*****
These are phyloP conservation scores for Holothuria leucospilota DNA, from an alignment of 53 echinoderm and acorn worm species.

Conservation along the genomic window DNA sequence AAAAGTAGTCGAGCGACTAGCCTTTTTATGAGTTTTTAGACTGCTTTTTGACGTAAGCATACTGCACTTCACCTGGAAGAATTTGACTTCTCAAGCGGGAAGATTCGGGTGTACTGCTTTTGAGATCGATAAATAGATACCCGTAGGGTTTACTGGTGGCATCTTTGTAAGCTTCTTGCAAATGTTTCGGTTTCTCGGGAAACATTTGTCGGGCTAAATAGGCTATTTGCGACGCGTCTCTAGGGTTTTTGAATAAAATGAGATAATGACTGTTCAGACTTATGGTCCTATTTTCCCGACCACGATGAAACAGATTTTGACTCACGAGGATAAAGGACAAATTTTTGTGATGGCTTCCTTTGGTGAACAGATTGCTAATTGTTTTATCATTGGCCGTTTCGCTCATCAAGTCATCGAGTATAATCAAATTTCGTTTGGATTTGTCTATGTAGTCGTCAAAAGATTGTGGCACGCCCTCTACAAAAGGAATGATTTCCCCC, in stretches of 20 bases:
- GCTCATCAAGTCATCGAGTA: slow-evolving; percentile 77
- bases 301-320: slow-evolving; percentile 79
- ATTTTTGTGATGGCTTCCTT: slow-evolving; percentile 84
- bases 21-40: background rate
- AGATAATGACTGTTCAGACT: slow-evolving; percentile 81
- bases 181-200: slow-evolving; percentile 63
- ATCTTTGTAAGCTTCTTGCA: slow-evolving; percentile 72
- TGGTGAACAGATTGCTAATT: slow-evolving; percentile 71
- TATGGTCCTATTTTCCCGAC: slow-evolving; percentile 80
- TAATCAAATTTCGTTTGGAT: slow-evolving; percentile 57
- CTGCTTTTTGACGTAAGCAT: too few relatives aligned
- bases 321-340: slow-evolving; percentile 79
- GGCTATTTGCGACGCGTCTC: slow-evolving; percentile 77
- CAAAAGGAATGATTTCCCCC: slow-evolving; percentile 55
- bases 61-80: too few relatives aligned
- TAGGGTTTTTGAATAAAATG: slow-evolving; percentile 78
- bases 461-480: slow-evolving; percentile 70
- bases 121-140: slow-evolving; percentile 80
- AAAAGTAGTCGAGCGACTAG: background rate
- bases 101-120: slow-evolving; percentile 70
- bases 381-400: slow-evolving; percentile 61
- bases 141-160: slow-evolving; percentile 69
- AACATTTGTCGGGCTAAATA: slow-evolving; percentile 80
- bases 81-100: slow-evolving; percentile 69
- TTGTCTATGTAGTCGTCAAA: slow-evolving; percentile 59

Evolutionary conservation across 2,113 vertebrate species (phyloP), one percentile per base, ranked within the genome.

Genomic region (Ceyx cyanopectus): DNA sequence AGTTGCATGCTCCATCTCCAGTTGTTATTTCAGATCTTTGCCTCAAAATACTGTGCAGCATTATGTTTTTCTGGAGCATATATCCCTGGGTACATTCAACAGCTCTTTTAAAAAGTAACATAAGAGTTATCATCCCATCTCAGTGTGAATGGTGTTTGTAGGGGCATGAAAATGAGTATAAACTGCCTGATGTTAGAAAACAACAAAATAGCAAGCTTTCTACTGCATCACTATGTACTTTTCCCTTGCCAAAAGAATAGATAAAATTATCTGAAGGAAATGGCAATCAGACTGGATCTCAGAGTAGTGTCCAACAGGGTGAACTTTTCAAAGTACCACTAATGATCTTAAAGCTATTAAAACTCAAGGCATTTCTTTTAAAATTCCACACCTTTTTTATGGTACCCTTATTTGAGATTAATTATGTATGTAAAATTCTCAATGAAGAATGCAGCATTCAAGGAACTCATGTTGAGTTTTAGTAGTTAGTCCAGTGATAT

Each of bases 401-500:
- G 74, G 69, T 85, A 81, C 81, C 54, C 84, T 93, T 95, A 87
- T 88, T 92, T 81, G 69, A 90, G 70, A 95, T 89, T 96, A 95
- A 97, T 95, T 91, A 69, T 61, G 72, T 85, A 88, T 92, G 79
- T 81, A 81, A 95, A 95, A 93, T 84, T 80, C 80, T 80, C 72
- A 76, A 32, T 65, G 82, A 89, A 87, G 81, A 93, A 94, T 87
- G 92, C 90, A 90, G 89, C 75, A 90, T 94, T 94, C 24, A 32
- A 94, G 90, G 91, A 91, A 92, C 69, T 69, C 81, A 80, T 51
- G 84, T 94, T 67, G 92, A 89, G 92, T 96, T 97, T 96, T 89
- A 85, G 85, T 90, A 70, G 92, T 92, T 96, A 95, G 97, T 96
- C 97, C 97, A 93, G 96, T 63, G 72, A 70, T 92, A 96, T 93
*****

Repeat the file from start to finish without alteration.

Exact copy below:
These are phyloP conservation scores for Holothuria leucospilota DNA, from an alignment of 53 echinoderm and acorn worm species.

Conservation along the genomic window DNA sequence AAAAGTAGTCGAGCGACTAGCCTTTTTATGAGTTTTTAGACTGCTTTTTGACGTAAGCATACTGCACTTCACCTGGAAGAATTTGACTTCTCAAGCGGGAAGATTCGGGTGTACTGCTTTTGAGATCGATAAATAGATACCCGTAGGGTTTACTGGTGGCATCTTTGTAAGCTTCTTGCAAATGTTTCGGTTTCTCGGGAAACATTTGTCGGGCTAAATAGGCTATTTGCGACGCGTCTCTAGGGTTTTTGAATAAAATGAGATAATGACTGTTCAGACTTATGGTCCTATTTTCCCGACCACGATGAAACAGATTTTGACTCACGAGGATAAAGGACAAATTTTTGTGATGGCTTCCTTTGGTGAACAGATTGCTAATTGTTTTATCATTGGCCGTTTCGCTCATCAAGTCATCGAGTATAATCAAATTTCGTTTGGATTTGTCTATGTAGTCGTCAAAAGATTGTGGCACGCCCTCTACAAAAGGAATGATTTCCCCC, in stretches of 20 bases:
- GCTCATCAAGTCATCGAGTA: slow-evolving; percentile 77
- bases 301-320: slow-evolving; percentile 79
- ATTTTTGTGATGGCTTCCTT: slow-evolving; percentile 84
- bases 21-40: background rate
- AGATAATGACTGTTCAGACT: slow-evolving; percentile 81
- bases 181-200: slow-evolving; percentile 63
- ATCTTTGTAAGCTTCTTGCA: slow-evolving; percentile 72
- TGGTGAACAGATTGCTAATT: slow-evolving; percentile 71
- TATGGTCCTATTTTCCCGAC: slow-evolving; percentile 80
- TAATCAAATTTCGTTTGGAT: slow-evolving; percentile 57
- CTGCTTTTTGACGTAAGCAT: too few relatives aligned
- bases 321-340: slow-evolving; percentile 79
- GGCTATTTGCGACGCGTCTC: slow-evolving; percentile 77
- CAAAAGGAATGATTTCCCCC: slow-evolving; percentile 55
- bases 61-80: too few relatives aligned
- TAGGGTTTTTGAATAAAATG: slow-evolving; percentile 78
- bases 461-480: slow-evolving; percentile 70
- bases 121-140: slow-evolving; percentile 80
- AAAAGTAGTCGAGCGACTAG: background rate
- bases 101-120: slow-evolving; percentile 70
- bases 381-400: slow-evolving; percentile 61
- bases 141-160: slow-evolving; percentile 69
- AACATTTGTCGGGCTAAATA: slow-evolving; percentile 80
- bases 81-100: slow-evolving; percentile 69
- TTGTCTATGTAGTCGTCAAA: slow-evolving; percentile 59

Evolutionary conservation across 2,113 vertebrate species (phyloP), one percentile per base, ranked within the genome.

Genomic region (Ceyx cyanopectus): DNA sequence AGTTGCATGCTCCATCTCCAGTTGTTATTTCAGATCTTTGCCTCAAAATACTGTGCAGCATTATGTTTTTCTGGAGCATATATCCCTGGGTACATTCAACAGCTCTTTTAAAAAGTAACATAAGAGTTATCATCCCATCTCAGTGTGAATGGTGTTTGTAGGGGCATGAAAATGAGTATAAACTGCCTGATGTTAGAAAACAACAAAATAGCAAGCTTTCTACTGCATCACTATGTACTTTTCCCTTGCCAAAAGAATAGATAAAATTATCTGAAGGAAATGGCAATCAGACTGGATCTCAGAGTAGTGTCCAACAGGGTGAACTTTTCAAAGTACCACTAATGATCTTAAAGCTATTAAAACTCAAGGCATTTCTTTTAAAATTCCACACCTTTTTTATGGTACCCTTATTTGAGATTAATTATGTATGTAAAATTCTCAATGAAGAATGCAGCATTCAAGGAACTCATGTTGAGTTTTAGTAGTTAGTCCAGTGATAT

Each of bases 401-500:
- G 74, G 69, T 85, A 81, C 81, C 54, C 84, T 93, T 95, A 87
- T 88, T 92, T 81, G 69, A 90, G 70, A 95, T 89, T 96, A 95
- A 97, T 95, T 91, A 69, T 61, G 72, T 85, A 88, T 92, G 79
- T 81, A 81, A 95, A 95, A 93, T 84, T 80, C 80, T 80, C 72
- A 76, A 32, T 65, G 82, A 89, A 87, G 81, A 93, A 94, T 87
- G 92, C 90, A 90, G 89, C 75, A 90, T 94, T 94, C 24, A 32
- A 94, G 90, G 91, A 91, A 92, C 69, T 69, C 81, A 80, T 51
- G 84, T 94, T 67, G 92, A 89, G 92, T 96, T 97, T 96, T 89
- A 85, G 85, T 90, A 70, G 92, T 92, T 96, A 95, G 97, T 96
- C 97, C 97, A 93, G 96, T 63, G 72, A 70, T 92, A 96, T 93